Get Access to Print and Digital for $23.99 per year.
Subscribe for Full Access

From the introduction to The Family Diary, a 2024 planner edited by Julian Rothenstein, which was published last month by Redstone Press.

If, when a child is growing up, it develops a spirit of rebellion, the closest institution to revolt against is the family. The family is where you are first misjudged, maltreated, belittled, lied to and beaten—or not. The Polish-American poet Czesław Miłosz is famously quoted making the claim: “When a writer is born into a family, the family is finished.” This seems absurdly overstated. However, there is more than a grain of truth in it.

Some kind of revolt is inevitable, because the vestigial writer or artist is seeking to express his or her individualistic vision of the world, which inevitably conflicts with that of the parent. A father doesn’t have to be tyrannical, or a mother overprotective, for them to want things to stay the same, and for the child not to grow up—or not to grow up in such a way that he or she becomes a writer.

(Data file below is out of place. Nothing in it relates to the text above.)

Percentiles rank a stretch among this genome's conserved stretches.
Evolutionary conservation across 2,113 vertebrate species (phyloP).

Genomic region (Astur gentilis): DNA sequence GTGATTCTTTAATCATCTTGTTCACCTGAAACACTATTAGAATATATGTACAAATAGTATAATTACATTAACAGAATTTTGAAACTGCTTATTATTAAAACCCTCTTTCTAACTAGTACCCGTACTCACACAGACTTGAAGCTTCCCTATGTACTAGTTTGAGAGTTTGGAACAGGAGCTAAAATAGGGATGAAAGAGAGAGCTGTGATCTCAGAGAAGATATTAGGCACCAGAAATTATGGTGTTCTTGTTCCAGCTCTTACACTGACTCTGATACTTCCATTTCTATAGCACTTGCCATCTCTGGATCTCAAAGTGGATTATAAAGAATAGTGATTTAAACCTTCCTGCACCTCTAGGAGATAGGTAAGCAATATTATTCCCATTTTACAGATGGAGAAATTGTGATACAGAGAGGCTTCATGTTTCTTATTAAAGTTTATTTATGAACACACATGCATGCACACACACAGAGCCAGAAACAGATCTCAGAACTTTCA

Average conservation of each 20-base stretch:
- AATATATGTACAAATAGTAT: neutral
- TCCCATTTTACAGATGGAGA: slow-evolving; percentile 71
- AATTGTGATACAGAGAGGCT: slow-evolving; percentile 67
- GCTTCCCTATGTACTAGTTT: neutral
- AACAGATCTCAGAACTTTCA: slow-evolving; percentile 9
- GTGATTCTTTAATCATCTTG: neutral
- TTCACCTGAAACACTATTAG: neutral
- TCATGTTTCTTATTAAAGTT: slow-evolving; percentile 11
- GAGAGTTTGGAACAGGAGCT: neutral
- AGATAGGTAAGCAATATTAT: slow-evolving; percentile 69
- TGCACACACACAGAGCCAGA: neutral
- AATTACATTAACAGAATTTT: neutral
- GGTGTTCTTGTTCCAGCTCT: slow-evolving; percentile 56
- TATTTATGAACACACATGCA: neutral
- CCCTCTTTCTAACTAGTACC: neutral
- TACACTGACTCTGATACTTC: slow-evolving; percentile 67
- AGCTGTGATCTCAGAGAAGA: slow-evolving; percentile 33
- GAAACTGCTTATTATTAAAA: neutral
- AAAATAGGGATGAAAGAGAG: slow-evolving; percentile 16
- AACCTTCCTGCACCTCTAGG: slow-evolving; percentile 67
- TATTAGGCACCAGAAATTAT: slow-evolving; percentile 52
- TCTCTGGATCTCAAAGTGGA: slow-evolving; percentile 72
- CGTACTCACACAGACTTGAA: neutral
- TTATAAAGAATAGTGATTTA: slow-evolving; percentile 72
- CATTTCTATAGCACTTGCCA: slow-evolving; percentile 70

Of course, it’s not as simple as the young writer performing a self-liberating act by writing, and then being set free. Even dysfunctional families cling together, and cling on. Georges Simenon tried to escape his mother via success and money and expatriation, writing nearly four hundred novels and becoming very rich. According to Simenon’s biographer, Patrick Marnham, in old age his mother, like some vengeful deity, came to visit him in Switzerland and returned all the money he had sent her over the decades; then cornered the servants and quizzed them about whether the house and everything in it was paid for. After she died, Simenon stopped writing novels, merely screeds of self-justifying autobiography. Had he been writing fiction all that time in the hope of impressing his mother? We are dealing here with an extreme psychological case. But one which suggests that the writer can never quite escape the family, however strong the desire.

More from

| View All Issues |

April 1998

“An unexpectedly excellent magazine that stands out amid a homogenized media landscape.” —the New York Times
Subscribe now